07 Jun 2013
There’s plenty of app reviews on the net. Productivity this, getting things done that. But those focus on the features primarily, and not on the long-term impact on one’s life. Nothing like longitudinal case studies that my inner nerd loves. So I’d like to list here some apps that I’ve been using for a while, and managed to change my life for the better while doing so.
The first app, and that’s probably the most important of all, is the Promodoro app. Seriously, if I could leave only one app on my phone, that’d be the one. If you’re not familiar with the Pomodoro technique, check it out, and then - I urge you, no, I double-urge you - try it for at least a solid day. It has been truly a life-changing discovery for me (thanks HN!).
Somehow a timer that ticks silently in the background magically transforms the entire subjective perception of time. It’s not that it rushes you in any way, it just says: “Here’s you, and here’s time. Use it or lose it”. And somehow (I honestly don’t know how or why it works) it helps me to focus on whatever task at hand and to keep distractions away for these 25 minutes.
Those short intervals transport me into an awesome state of concentration and acute consciousness. It is almost as if this app dissolves the distractions - whenever something like an impulse to check email/twitter/whatever pops up, some greater awareness in me just lets it fade away. Sometimes I’d write those urges down quickly, if they are worth it - things like a forgotten electricity bill, an long-overdue email or phone call to a friend/family member.
I cannot stress this enough - this technique changed my life. I get lots more stuff done now, and when I look at the past, where short periods of productive work were far and apart, separated by aimless and jumpy interwebs browsing and rss reading, I just want to punch my former self in the stomach.
Be careful with this technique though - it won’t help to force yourself to do any kind of boring work. It won’t help if you hate your job, yet deadlines are looming and your boss is breathing down your neck. As Neil Fiore suggests in his The Now Habit book, procrastination is more than justified in situations like that - in fact it’s one of the best coping mechanisms your brain can deploy.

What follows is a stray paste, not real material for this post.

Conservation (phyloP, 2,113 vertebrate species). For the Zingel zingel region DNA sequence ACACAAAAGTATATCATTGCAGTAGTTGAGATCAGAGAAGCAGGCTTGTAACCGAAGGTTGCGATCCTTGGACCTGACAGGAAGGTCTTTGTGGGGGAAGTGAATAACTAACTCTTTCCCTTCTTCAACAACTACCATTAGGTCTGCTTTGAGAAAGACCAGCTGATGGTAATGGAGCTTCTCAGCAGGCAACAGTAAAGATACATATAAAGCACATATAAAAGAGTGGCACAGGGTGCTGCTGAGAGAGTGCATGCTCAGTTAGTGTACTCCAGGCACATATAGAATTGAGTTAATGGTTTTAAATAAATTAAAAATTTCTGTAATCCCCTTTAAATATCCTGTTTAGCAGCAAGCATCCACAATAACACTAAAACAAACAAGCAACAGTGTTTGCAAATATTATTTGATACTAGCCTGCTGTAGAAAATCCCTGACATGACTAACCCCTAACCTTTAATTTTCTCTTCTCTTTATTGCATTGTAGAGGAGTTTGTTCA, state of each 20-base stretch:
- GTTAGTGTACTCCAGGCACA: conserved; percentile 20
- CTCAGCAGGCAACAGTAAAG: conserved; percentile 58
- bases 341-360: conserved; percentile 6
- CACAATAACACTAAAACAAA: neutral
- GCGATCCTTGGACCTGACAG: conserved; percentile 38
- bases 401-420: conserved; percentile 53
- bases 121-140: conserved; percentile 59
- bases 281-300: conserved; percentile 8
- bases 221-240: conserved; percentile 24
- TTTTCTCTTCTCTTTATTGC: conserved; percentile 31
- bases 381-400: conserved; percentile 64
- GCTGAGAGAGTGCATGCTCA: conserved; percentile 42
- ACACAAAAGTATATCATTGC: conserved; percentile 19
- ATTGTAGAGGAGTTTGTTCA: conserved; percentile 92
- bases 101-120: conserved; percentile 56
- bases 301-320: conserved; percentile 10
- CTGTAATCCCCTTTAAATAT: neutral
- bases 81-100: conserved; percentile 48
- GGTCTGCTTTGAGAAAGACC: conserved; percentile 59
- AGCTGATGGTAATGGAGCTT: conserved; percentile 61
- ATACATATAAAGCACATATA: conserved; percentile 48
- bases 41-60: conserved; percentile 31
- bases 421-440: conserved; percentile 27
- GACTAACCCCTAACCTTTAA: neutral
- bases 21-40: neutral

My second favourite, absolutely beloved, dearest darling is the Evernote’s Elephant. Nothing is closer to getting a second brain to store all the stuff that you don’t need right now but will need later than Evernote. I use it for everything - taking meeting notes, planning holidays, tracking personal productivity (writing/reading speed) and health, all sorts of planning, big and small, TODO lists. Most of the time I take notes using the desktop client, but the iPhone version is handy for voice memos and some occasional note taking/retrieval.
To my utter delight I managed to hook my wife on it, and now we have a couple of notebooks shared, such as recipes and various children-related stuff. Admittedly I am a cheapskate and I use the free version - but even with the free version you get a TON of features. Probably the most useful paid feature is the note history - on several occasions I did cut some text out and didn’t notice it till much later. Now it’s fixed with a clipboard history tracker, so again - no reason to pay.
The third app is for the night time. You don’t actively use it, in a strict sense - just set an approximate wake-up time and chuck it under a pillow or a blanket, so it can track your movements during the sleep (which is done via built-in accelerometers). It will then attempt to wake you up exactly when I you’re not super-grumpy - that is during the REM (rapid eyes movement) sleep, which generally tends to correlate with involuntary body movements.
The app is called Sleep Cycle and it’s truly awesome. Most of the time it wakes me up during those moments of half-sleep/half-wake, so it’s much easier to wake up to its call than to an arbitrary unforgiving alarm bell.
Let me go off on a tangent here a bit. Did you notice how smartphones with specialised apps (sometimes aided by a tiny piece of custom-build hardware, such as Thermodo or Square) have taken the niche previously occupied by chunky, heavy, energy-hungry, buggy and expensive gadgets?
Take a look at OneVoice for example - the app that allows people with speech disabilities to “talk”. Before the iPads came, one of not-too-many choices was a portable voice synthesiser, that cost several thousand dollars and was heavy and bulky. Compare that to $200 app, that runs on a $500 iPad.
I think we’re yet to see some wonderful things happening in this space. I am particularly hopeful that various bio-feedback devices, such as Muse will take off. Or how about a freaking helicopter, controlled by thought?
The last one is a bit self-helpy, but it seems to work for me. Lift is an app for installing new, useful habits into your daily routine. Those things you know that you should do, but just somehow never manage to stick to doing them. Flossing and tooth brushing comes to mind. (I know, right! There are people out there who don’t brush! Blasphemy!). For example, some of the most popular habits of Lift’s users are “Call mom/dad”, “No alcohol”, “Sleep By Midnight”, “Drink more Water”. I use this app to track morning/night meditations and daily writing sprints, amongst some other things.